From The Encyclopedia of Mormonism
Author: Campbell, Beverly
Eve, first woman of earthly creation, companion of Adam, and mother and matriarch of the human race, is honored by Latter-day Saints as one of the most important, righteous, and heroic of all the human family. Eve's supreme gift to mankind, the opportunity of life on this earth, resulted from her choice to become mortal.
Eve, Adam, Abraham, and others were among the noble and great ones involved with the creation of the earth (Abr. 3:22-24; cf. McConkie, p. 59). God foreordained her and named her Eve, "the Mother of All Living"; in the Garden of Eden Adam called her Eve, reflecting that calling (Moses 4:26). She was created spiritually and physically in the same manner as was Adam (MD, p. 242). God called their name Adam, and "in the image of his own body, male and female, created he them" (Moses 6:9).
Eve and Adam faced a dilemma as they sought to obey God's commandments. They could not keep the primary commandment to have children as long as they remained nonmortals in the Garden (2 Ne. 2:22-23). The instruction not to eat of the tree of knowledge of good and evil, however, was uniquely modified with the words "nevertheless, thou mayest choose for thyself" (Moses 3:16-17), and becoming mortal was expressly stated as the consequence.
Satan was present to tempt Adam and Eve, much as he would try to thwart others in their divine missions: "And he sought also to beguile Eve, for he knew not the mind of God, wherefore he sought to destroy the world" (Moses 4:6; cf. Matt. 4:3-11; Moses 1:12-22; JS-H 1:15-16). Eve faced the choice between selfish ease and unselfishly facing tribulation and death (Widtsoe, p. 193). As befit her calling, she realized that there was no other way and deliberately chose mortal life so as to further the purpose of God and bring children into the world.
The Church of Jesus Christ of Latter-day Saints strongly affirms that in partaking of the fruit of the tree of knowledge of good and evil, Eve along with Adam acted in a manner pleasing to God and in accord with his ordained plan (see Fall of Adam). Brigham Young explained: "The Lord knew they would do this and he had designed that they should" (JD 10:103). "We should never blame Mother Eve, not the least" (JD 13:145). Adam and Eve "accepted a great challenge . They chose wisely in accordance with the heavenly law of love for others" (Widtsoe, p. 194). Afterward, in one of the earliest recorded statements in scripture, Eve recounted the Plan of Salvation as she expounded on the joy prepared for humankind in eternity: "Were it not for our transgression we never should have had seed, and never should have known good and evil, and the joy of our redemption, and the eternal life which God giveth unto all the obedient" (Moses 5:10-11).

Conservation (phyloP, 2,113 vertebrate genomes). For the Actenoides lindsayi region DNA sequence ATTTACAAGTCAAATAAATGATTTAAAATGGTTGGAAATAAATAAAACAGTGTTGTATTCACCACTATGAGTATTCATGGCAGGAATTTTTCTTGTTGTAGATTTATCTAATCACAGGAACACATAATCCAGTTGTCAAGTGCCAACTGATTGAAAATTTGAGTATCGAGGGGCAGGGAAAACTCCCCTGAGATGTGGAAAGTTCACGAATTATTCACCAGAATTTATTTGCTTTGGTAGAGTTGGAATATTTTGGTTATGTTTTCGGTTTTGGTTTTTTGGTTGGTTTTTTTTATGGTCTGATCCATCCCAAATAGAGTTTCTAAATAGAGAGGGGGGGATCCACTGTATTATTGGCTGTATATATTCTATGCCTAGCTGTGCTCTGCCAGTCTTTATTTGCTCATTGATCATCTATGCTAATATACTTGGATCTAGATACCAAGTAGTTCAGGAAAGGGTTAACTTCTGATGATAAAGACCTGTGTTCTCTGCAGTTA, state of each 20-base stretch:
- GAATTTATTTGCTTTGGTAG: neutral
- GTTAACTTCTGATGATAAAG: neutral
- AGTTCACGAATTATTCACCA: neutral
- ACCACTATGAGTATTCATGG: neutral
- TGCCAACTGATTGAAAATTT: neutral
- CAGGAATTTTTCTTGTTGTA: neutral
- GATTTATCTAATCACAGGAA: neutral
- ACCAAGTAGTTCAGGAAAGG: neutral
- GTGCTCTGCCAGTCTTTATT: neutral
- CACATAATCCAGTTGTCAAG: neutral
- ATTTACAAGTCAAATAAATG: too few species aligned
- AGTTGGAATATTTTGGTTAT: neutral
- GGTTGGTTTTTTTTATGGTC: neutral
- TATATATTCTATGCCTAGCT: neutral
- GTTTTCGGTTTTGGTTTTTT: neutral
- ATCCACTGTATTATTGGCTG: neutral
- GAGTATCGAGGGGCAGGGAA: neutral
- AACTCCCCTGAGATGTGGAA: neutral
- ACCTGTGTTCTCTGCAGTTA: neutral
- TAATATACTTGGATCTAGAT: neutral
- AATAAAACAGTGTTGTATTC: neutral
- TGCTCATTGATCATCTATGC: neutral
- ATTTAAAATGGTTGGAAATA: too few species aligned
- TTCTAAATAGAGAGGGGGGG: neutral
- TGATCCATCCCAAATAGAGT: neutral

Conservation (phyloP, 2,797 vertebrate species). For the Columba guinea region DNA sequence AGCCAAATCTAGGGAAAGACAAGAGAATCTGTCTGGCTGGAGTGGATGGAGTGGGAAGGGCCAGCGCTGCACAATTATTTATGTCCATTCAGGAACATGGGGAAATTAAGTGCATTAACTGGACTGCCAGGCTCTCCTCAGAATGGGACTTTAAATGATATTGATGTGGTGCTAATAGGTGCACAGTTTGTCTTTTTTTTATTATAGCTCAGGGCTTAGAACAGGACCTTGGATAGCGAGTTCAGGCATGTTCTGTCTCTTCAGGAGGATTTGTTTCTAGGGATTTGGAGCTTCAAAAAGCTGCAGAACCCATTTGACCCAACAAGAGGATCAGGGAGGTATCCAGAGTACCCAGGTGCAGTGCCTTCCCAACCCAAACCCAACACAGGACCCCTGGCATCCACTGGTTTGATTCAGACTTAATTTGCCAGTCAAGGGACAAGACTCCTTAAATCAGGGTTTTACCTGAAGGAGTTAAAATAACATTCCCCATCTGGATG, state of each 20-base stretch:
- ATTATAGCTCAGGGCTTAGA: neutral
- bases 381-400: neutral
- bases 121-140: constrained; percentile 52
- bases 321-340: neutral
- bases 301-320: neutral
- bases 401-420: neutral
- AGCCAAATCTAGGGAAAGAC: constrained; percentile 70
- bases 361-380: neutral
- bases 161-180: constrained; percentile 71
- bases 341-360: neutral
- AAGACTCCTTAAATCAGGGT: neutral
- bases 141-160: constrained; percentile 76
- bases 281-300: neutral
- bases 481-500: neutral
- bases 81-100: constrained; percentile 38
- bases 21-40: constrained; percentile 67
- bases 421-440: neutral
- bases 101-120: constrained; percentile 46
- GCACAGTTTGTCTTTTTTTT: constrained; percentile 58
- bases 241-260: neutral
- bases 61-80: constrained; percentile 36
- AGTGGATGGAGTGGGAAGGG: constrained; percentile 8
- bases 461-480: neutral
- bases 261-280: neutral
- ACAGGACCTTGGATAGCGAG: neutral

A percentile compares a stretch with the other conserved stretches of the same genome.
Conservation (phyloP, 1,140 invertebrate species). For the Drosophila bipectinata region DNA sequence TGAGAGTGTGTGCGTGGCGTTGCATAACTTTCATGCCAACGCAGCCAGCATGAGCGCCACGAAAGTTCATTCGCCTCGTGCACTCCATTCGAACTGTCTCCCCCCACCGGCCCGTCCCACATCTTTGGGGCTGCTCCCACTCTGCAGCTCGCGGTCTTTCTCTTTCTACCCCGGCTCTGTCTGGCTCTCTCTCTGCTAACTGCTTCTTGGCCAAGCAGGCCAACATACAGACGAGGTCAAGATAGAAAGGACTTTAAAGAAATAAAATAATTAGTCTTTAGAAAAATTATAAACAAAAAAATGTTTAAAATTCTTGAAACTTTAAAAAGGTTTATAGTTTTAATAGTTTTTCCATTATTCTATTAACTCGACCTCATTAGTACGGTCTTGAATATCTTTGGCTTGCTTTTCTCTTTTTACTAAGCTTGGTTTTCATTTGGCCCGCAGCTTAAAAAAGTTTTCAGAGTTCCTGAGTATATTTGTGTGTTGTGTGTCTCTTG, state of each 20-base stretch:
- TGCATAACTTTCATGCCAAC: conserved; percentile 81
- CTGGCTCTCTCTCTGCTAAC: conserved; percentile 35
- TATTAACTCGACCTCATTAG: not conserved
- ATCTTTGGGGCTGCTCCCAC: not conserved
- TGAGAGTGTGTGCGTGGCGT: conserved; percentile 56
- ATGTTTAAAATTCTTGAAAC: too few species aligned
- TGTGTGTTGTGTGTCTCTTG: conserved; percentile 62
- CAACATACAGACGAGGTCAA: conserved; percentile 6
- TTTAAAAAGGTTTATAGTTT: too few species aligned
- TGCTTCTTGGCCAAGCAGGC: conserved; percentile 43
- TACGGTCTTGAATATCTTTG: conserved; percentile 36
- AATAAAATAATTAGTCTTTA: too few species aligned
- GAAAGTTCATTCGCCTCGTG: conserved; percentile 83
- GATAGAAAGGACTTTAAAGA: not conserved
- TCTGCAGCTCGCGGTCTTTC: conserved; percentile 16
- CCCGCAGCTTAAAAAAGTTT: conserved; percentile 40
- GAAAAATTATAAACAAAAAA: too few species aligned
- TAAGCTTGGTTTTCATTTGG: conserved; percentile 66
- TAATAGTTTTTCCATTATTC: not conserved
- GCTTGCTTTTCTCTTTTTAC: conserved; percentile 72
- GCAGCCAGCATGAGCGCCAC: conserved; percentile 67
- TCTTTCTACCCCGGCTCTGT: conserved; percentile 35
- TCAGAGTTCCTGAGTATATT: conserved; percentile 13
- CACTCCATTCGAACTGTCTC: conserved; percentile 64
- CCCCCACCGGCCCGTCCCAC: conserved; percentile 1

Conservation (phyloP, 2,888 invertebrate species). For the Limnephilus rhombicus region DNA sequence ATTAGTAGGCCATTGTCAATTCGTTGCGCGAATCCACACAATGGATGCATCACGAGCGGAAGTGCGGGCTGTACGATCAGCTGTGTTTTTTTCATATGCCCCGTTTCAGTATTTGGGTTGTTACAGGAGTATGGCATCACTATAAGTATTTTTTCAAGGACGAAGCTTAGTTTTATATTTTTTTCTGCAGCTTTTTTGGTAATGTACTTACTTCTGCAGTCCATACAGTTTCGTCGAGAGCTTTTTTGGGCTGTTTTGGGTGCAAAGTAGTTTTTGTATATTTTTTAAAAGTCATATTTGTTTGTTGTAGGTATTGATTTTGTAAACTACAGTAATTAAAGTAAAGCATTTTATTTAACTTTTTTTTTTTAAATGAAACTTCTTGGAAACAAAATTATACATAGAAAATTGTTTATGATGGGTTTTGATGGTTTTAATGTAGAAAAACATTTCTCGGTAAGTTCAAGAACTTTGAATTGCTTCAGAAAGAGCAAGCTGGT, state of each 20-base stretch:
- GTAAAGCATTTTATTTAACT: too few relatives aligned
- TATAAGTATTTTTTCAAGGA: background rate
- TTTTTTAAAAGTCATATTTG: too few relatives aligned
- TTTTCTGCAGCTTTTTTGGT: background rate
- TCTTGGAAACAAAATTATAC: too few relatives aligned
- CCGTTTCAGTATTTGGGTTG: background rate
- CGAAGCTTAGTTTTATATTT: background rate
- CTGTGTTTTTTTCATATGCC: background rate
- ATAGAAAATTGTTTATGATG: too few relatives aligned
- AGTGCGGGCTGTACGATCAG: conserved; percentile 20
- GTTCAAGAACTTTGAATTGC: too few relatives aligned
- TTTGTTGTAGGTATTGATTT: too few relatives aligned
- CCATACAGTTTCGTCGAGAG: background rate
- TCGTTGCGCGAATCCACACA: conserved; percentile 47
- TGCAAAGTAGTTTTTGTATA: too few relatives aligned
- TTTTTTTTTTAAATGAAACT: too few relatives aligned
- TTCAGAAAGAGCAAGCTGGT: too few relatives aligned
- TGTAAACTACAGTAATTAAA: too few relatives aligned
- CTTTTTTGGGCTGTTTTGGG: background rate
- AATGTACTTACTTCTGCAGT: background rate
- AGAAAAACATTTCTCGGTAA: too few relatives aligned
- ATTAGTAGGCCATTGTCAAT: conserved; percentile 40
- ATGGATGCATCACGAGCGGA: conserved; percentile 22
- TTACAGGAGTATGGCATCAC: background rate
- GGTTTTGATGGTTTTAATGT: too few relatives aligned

Loving parents in heaven prepared Eve and Adam for their roles in mortality. After the Fall, God gave Adam and Eve the law of sacrifice so that they could obtain forgiveness of sins committed in mortality (Moses 5:5). He placed enmity (an abhorrence of evil) between Eve's seed and Satan and his followers (Moses 4:21). God granted to Eve the powers of motherhood, disclosing the difficult labor of childbirth. The Hebrew word rendered "sorrow" (Gen. 3:16-17) does not connote "sadness," but "labor," or "sweat," or "pain."
Adam and Eve were husband and wife. While in the Garden, God sealed them in eternal marriage (Gen. 2:22-24). God instructed Eve, "Thy desire shall be to thy husband, and he shall rule over thee" (Gen. 3:16). President Spencer W. Kimball explained that the Hebrew word translated as "rule" would better be understood as ""preside' because that's what he does" (Ensign [Mar. 1976]:72), and the husband presides only in righteousness (see Family: Teachings About the Family). Correlatively, God introduced Eve to Adam in terms that are rendered into English by the phrase "an help meet for him"; these words mean "to be strong, to help, rescue, or save" and "to meet, to correspond to, to be equal," thus indicating that Eve was to be a strong, saving partner in righteousness (Gen. 2:18).
The Lord himself made coats of skins and clothed Adam and Eve (Moses 4:27). Eve bore unto Adam sons and daughters. She worked with Adam. They prayed to the Lord and heard his voice (Moses 5:4-5). They made "all things known" to their children and taught them to read, write, and to keep records of family remembrance (Moses 5:12;6:5-6).
Eve is a "joint-participant with Adam in all his ministry, [and] will inherit jointly with him all the blessings appertaining to his high state of exaltation" (MD, p. 242). President Joseph F. Smith saw her in vision in 1918: among the great and mighty ones in the celestial congregation of the righteous, he beheld "our glorious Mother Eve, with many of her faithful daughters who had lived through the ages and worshipped the true and living God" (D&C 138:39).
The fall of Eve and Adam is profoundly significant: they opened the way of mortality for all humankind, and they subjected themselves to death in order to make continued progression toward eternal life possible. Mother Eve bestowed upon her daughters and sons a heritage of honor, for she acted with wisdom, love, and unselfish sacrifice.
McConkie, Bruce R. "Eve and the Fall." In Woman, pp. 57-68. Salt Lake City, 1979.
Nibley, Hugh W. "Patriarchy and Matriarchy." CWHN 1:87-114.
Smith, Joseph Fielding. "Was the Fall of Adam Necessary?" Answers to Gospel Questions, Vol. 4, pp. 79-83. Salt Lake City, 1963.
Widtsoe, John A. "Was the "Fall' Inevitable?" Evidences and Reconciliations, pp. 192-95. Salt Lake City, 1987.